Unlike other semen parameters, sperm motility is accessible to modulation under in vitro conditions, which serves as an advantage, especially for ART. A wide variety of compounds have been screened for motility enhancement in vitro (Table 3), among which the most popular agents are PDE inhibitors. Compounds like 8-methoxy isobutyl methyl xanthine (8-MeO-IBMX), rolipram, RS-25344, sildenafil, tadalafil, dipyridamole, isobutyl methyl xanthine (IBMX), ibudilast, tofisopam, etazolate hydrochloride, and papaverine were shown to increase sperm motility [166, 167]. Among all PDE inhibitors tested so far, caffeine and pentoxifylline are the two nonspecific PDE inhibitors that have been used most frequently as motility stimulants for human spermatozoa [166]. But, since caffeine and pentoxifylline are known to induce premature acrosome reaction, their clinical use as sperm motility enhancers has been limited [168]. Tardif et al. [167] screened 43 commercially available compounds with reported PDE inhibitor activity, among which 6 compounds (dipyridamole, ibudilast, tofisopam, etazolate hydrochloride, papaverine, and 8-MeO-IBMX) were able to significantly increase the percentage of total and progressive motility in human spermatozoa.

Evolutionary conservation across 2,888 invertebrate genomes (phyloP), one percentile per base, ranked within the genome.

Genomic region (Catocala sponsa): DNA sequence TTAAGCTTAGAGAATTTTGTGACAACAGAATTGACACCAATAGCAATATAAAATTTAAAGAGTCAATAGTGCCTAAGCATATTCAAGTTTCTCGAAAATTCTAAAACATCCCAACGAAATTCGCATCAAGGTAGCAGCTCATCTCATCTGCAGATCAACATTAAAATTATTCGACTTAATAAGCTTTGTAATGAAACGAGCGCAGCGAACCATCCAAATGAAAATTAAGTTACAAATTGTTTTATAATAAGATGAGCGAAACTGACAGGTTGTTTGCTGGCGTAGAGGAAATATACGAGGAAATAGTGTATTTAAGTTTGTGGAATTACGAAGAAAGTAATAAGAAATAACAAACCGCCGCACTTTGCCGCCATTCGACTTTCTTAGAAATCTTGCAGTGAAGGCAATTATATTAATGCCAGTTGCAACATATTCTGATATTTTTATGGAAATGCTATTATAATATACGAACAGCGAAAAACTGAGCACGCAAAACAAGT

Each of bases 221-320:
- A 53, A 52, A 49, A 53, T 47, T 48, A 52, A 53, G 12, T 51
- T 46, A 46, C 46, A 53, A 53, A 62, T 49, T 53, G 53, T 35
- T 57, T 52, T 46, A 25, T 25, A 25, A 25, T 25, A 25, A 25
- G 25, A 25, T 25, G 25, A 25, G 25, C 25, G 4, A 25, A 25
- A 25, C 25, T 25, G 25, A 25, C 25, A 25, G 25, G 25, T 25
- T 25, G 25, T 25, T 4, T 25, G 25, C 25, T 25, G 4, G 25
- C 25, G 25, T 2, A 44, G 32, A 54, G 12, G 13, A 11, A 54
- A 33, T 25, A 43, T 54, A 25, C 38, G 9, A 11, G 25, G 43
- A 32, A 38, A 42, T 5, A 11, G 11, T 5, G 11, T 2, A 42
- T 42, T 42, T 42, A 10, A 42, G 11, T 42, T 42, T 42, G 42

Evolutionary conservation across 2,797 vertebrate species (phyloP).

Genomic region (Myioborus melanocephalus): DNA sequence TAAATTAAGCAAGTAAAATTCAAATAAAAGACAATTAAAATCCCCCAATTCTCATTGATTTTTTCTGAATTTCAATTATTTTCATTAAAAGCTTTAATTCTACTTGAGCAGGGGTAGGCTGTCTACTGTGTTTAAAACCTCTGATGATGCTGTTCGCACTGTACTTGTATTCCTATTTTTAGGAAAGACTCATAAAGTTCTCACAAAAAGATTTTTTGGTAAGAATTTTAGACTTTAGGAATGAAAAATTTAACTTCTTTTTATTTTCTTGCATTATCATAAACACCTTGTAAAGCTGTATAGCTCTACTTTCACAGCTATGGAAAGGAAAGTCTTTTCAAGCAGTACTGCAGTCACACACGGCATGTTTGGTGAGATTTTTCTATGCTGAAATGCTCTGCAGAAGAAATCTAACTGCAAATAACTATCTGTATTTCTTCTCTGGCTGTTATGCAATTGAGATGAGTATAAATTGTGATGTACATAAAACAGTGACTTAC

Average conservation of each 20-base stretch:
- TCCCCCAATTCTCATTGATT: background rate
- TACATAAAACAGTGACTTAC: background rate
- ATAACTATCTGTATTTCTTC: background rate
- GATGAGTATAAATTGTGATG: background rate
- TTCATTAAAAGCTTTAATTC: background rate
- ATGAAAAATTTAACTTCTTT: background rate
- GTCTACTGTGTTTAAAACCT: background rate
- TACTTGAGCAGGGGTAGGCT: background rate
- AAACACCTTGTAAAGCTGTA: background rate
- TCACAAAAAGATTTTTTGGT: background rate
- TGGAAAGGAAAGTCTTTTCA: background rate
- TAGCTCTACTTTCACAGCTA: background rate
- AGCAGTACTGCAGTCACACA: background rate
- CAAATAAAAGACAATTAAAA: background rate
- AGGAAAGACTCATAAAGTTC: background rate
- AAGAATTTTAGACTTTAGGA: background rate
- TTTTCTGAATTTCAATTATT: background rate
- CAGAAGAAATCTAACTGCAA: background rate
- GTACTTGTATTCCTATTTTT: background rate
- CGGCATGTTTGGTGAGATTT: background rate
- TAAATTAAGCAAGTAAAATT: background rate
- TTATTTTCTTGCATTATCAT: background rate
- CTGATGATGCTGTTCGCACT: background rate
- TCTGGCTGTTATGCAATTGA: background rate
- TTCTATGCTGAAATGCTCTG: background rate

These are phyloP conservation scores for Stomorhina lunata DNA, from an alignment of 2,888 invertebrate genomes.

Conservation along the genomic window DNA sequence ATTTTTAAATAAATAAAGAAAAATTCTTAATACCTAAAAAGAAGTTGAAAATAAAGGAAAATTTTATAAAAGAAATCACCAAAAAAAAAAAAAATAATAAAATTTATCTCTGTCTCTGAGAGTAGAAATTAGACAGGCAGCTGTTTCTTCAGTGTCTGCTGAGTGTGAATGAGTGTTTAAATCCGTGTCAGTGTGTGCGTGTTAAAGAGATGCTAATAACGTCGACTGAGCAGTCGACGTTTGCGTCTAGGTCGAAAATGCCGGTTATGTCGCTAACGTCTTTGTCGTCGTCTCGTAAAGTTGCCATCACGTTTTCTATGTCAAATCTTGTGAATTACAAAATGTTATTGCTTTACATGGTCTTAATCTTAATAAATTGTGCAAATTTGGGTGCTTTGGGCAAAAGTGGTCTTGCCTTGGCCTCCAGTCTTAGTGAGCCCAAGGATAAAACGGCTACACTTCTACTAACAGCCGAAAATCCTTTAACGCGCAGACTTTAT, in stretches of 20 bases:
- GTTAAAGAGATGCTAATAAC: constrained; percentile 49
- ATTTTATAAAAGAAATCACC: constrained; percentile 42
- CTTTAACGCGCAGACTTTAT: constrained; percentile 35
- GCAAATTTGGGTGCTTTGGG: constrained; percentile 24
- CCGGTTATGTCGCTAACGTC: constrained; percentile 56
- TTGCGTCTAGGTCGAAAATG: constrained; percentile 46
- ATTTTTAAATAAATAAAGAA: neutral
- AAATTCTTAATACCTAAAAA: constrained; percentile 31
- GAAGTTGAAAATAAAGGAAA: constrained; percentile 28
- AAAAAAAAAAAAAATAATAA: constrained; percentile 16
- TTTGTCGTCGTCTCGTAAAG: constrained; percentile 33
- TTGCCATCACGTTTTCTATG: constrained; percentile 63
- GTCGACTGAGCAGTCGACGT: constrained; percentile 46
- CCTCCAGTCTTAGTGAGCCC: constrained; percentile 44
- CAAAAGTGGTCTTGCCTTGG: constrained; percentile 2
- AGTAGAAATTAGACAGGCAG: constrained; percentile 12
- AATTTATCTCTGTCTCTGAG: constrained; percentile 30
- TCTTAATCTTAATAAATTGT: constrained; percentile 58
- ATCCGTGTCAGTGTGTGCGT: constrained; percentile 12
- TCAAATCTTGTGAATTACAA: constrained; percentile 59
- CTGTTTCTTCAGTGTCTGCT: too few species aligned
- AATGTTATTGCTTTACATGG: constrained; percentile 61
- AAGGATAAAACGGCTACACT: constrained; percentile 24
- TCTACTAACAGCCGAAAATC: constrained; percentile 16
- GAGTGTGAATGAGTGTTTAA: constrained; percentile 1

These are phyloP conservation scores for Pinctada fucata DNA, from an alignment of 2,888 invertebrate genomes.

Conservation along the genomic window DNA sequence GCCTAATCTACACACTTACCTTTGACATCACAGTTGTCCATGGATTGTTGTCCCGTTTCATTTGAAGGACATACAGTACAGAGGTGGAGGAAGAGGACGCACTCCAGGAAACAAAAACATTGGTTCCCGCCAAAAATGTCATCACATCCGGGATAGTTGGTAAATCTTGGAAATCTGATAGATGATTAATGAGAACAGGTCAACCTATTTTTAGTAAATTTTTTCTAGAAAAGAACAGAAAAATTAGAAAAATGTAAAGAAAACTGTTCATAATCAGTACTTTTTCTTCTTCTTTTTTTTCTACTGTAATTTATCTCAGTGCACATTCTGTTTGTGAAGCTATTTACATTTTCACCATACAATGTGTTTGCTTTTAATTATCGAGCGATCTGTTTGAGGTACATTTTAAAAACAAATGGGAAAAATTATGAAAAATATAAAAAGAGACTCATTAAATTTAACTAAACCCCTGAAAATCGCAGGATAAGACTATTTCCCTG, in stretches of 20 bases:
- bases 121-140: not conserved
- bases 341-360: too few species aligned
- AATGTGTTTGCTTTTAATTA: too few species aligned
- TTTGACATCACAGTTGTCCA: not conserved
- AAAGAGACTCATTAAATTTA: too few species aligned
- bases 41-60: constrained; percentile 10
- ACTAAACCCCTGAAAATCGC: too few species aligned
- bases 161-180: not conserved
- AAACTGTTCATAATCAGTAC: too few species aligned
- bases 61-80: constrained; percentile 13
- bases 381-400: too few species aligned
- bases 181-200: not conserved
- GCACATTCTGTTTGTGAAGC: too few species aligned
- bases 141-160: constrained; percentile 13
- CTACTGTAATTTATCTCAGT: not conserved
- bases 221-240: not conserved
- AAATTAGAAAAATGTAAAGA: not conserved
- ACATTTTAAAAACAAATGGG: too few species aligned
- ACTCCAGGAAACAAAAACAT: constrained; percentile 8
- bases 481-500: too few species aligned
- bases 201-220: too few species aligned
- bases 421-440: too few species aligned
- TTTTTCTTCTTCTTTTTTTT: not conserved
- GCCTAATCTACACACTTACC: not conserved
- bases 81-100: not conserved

Table 3 Various pharmacologic and physiologic agents used for human sperm motility enhancement in vitro

Apart from PDE inhibitors, treatment of human sperm with cAMP analogues, such as dibutyryl cAMP [169], adenosine, 2-deoxyadenosine [170], or activator of adenylate cyclase enzyme, such as forskolin [171], have shown a significant increase in total motility for a short duration. However, no significant difference was observed when spermatozoa were incubated over longer periods in vitro with dibutyryl cAMP or forskolin. Aitken et al. [171] reported that exposure of cryopreserved human spermatozoa to 2-deoxyadenosine resulted in significant increases in percentage of motility. However, there is limited information available in the literature on the potential application of these compounds in ART setup. Considering the role of protein kinases in the sperm motility pathway, LY294002, an inhibitor of phosphoinositide 3-kinase, was screened for its motility enhancement property. Several studies have shown potential stimulating effect of this compound on motility in humans [172]. However, a contradictory report showed notable differences in their potency [168].

Various physiologic agents, such as progesterone, thyroxin, and Müllerian inhibiting substance, were also tried and shown to improve sperm motility in vitro [173]. However, incubation of spermatozoa with Müllerian inhibiting substance led to inhibition of protein tyrosine phosphorylation, capacitation, and acrosome membrane exocytosis. Similarly, Moosavi et al. [174] reported an increase in sperm motility after incubation of rat spermatozoa with human chorionic gonadotropin, but the study lacks detailed investigation to understand the mechanism of action.